The host is riding from Knocknarea
And over the grave of Clooth-na-Bare;
Caoilte tossing his burning hair,
And Niamh calling Away, come away:
Empty your heart of its mortal dream.
The winds awaken, the leaves whirl round,
Our cheeks are pale, our hair is unbound,
Our breasts are heaving, our eyes are agleam,
Our arms are waving, our lips are apart;
And if any gaze on our rushing band,
We come between him and the deed of his hand,
We come between him and the hope of his heart.
The host is rushing ‘twixt night and day,
And where is there hope or deed as fair?
Caoilte tossing his burning hair,
And Niamh calling Away, come away.
W.B. Yeats (1865-1939), an Irish poet, remains a key figure in 20th century literature. He was a poet and playwright, and even served briefly in politics. He is credited with having crucially contributed to the Irish Literary Revival, and was a close friend of another important individual in that movement, Lady Gregory. Much of his work centers on Irish mythology and legend, as well as the occult, and in 1923 he was awarded the Nobel Prize in Literature.
In “The Hosting of the Sidhe” Yeats relies on Irish legend and its traditional characters in order to suggest the mythological landscape of Ireland and its culture. Sidhe is the word many of the poorer people in Ireland used to describe the “fairy folk” or mythological creatures in their world. Additionally, it is a Gaelic word for wind, implying the everyday nature of the presence of these magical figures, and instilling natural forces with a mystical air.
Yeats immediately introduces a specific place in Ireland, Knocknarea, a large hill in his hometown of Sligo, in order to locate the poem and ground the description that follows in an authentically Irish setting. The host originates “from Knocknarea,” and rides “over the grave of Clooth-na-Bare.” The mention of Clooth-na-Bare draws in another famous Irish legend, of a fairy that sought the deepest possible lake in order to drown herself and end her tiresome life. By including this figure, Yeats not only indicates his wide knowledge of Irish mythology, but also appeals to a sense of sadness in the world. Next, Yeats references “Caoilte,” “tossing his burning hair.” Caoilte comes from the Fenian Cycle of Irish mythology, and is said to possess special powers. The image of Caoilte “tossing his burning hair” creates a sense of wild, unbridled freedom, and even hints at other natural forces, such as the sun. Finally, Niamh, a goddess of Tír na nÓg, the land of eternal youth is “calling Away, come away.” It seems as though perhaps this goddess beckons the reader not just to the land of eternal youth and immortality, but also invites an escape from the realm of the real into the unreal and from sadness to bliss.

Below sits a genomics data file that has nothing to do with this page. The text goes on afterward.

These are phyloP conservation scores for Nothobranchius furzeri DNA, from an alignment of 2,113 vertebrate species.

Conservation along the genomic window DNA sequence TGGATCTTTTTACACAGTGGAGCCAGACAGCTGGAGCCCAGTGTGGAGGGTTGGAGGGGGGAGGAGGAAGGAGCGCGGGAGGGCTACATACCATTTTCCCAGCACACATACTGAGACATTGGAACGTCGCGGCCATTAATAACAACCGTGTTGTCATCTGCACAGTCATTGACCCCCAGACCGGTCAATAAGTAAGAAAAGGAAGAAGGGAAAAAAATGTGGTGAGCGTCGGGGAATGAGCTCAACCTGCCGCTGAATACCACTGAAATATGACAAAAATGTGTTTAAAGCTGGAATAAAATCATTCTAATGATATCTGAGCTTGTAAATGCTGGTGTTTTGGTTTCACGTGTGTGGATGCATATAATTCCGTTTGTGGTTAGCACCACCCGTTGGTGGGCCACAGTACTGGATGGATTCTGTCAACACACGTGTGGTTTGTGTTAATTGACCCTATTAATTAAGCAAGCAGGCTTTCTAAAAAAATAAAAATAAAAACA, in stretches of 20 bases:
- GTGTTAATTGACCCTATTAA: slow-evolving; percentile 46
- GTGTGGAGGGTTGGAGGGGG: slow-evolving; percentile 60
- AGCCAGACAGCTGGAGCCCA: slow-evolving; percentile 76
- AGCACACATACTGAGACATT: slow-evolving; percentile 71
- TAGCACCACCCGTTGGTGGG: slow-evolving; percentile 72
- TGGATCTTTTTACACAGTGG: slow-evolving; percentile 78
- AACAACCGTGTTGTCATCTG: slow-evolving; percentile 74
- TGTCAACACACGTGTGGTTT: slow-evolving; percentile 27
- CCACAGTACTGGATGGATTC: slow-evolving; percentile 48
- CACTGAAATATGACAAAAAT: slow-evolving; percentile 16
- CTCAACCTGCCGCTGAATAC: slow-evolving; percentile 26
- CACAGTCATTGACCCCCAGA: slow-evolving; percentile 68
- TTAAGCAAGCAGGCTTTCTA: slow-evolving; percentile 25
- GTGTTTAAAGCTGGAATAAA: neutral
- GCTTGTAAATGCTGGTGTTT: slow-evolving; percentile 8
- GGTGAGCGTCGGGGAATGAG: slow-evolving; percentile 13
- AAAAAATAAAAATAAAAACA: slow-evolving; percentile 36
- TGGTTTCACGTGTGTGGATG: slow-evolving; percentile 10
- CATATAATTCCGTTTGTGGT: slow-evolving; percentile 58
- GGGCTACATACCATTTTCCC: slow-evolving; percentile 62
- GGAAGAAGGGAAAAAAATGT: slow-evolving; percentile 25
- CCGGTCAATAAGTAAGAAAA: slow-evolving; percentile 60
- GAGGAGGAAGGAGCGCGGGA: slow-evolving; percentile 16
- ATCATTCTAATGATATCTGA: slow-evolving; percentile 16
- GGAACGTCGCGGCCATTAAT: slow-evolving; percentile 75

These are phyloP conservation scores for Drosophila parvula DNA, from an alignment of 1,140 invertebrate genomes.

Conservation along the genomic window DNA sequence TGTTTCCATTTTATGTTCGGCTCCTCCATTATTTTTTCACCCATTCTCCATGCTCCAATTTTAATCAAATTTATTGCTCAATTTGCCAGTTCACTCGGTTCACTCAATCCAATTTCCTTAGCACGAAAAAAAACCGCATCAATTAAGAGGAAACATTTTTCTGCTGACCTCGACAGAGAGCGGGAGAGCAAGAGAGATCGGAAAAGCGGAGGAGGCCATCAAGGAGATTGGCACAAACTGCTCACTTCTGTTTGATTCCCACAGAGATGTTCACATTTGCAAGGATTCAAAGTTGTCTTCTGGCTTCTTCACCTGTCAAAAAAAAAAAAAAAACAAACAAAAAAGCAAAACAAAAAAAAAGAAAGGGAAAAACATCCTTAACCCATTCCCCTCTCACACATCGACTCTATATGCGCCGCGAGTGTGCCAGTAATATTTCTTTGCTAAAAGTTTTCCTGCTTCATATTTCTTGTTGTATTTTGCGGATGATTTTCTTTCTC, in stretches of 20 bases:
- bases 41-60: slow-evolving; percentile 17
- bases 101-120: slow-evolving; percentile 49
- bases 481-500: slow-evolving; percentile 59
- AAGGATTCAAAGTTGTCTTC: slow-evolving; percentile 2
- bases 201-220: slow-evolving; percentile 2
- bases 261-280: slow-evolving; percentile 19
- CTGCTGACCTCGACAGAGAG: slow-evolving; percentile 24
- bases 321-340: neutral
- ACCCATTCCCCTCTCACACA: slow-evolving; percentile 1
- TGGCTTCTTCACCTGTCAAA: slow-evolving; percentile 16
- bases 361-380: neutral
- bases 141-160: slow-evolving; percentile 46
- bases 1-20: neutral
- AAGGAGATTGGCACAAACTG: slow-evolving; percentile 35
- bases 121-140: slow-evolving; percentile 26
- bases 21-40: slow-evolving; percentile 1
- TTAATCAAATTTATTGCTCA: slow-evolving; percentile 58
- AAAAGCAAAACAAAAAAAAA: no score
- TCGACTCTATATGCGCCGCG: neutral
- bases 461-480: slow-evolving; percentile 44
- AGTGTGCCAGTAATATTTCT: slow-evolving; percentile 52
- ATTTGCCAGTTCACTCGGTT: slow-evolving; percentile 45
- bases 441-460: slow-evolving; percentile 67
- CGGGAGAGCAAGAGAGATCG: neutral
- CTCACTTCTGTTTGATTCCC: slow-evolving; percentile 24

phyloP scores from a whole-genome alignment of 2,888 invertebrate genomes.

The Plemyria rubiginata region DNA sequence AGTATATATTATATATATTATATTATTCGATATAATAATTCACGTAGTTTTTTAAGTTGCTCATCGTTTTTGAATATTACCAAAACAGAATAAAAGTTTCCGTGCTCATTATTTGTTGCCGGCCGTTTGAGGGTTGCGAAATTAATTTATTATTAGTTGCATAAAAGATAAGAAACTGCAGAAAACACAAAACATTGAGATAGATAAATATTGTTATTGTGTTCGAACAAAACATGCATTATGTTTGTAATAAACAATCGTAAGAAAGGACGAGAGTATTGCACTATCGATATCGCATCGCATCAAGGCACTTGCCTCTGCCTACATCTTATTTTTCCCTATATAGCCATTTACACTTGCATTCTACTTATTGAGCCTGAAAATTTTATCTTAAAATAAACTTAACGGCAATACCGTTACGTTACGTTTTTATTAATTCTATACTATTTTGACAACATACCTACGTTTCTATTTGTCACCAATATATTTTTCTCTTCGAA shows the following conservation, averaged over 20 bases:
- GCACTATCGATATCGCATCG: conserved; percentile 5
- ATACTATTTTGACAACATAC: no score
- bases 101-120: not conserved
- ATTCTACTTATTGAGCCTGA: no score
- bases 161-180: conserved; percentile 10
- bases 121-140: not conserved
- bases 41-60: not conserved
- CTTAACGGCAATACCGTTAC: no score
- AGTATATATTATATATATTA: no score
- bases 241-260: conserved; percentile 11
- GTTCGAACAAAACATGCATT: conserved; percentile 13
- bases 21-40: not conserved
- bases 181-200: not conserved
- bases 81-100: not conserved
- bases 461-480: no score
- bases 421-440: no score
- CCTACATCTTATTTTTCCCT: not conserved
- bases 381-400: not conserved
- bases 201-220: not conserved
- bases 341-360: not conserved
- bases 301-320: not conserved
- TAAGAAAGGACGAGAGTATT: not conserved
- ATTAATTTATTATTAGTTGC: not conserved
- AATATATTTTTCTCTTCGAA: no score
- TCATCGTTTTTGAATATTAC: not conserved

Niamh invites the reader to “empty your heart of its mortal dream,” reflecting the notion of escape and freedom from mortal toil. Following this invitation to step outside of the reality of the moment, “the winds awaken” and “the leaves whirl round.” These images emphasize the relationship between nature and the Sidhe, as well as reinforce the sort of wildness and freedom associated with paganism and pre-Christian Irish mythology. Yeats furthers this wild, physical expressiveness by employing words such as “unbound,” “heaving,” “agleam,” and “waving.” These words evoke an almost ritualistic image, and convey the excitement of Irish mythology. The Sidhe appear almost like warriors thrilled by impending battle, and issue a warning that “if any gaze on our rushing band,/We come between him and the deed of his hand,/We come between him and the hope of his heart.” This might suggest that if one becomes too involved in trying to understand the magic of the Sidhe, or too enveloped in what is not real, the Sidhe will disrupt one’s life. The Sidhe may prohibit the control one has over the “deed of his hand,” and man would be beholden to fairy magic.
The Sidhe inhabit an unsecure place that seems to combine the real with the unreal. Even though perhaps these mythological figures do not exist in truth, they exist in the lives and minds of the Irish people who believe in them. Yeats writes, “the host is rushing ‘twixt night and day,” a time of possibility and suggestions, but not full clarity. However, the world of fairy magic may be too much to resist, and Niamh may tempt the reader “calling Away, come away.”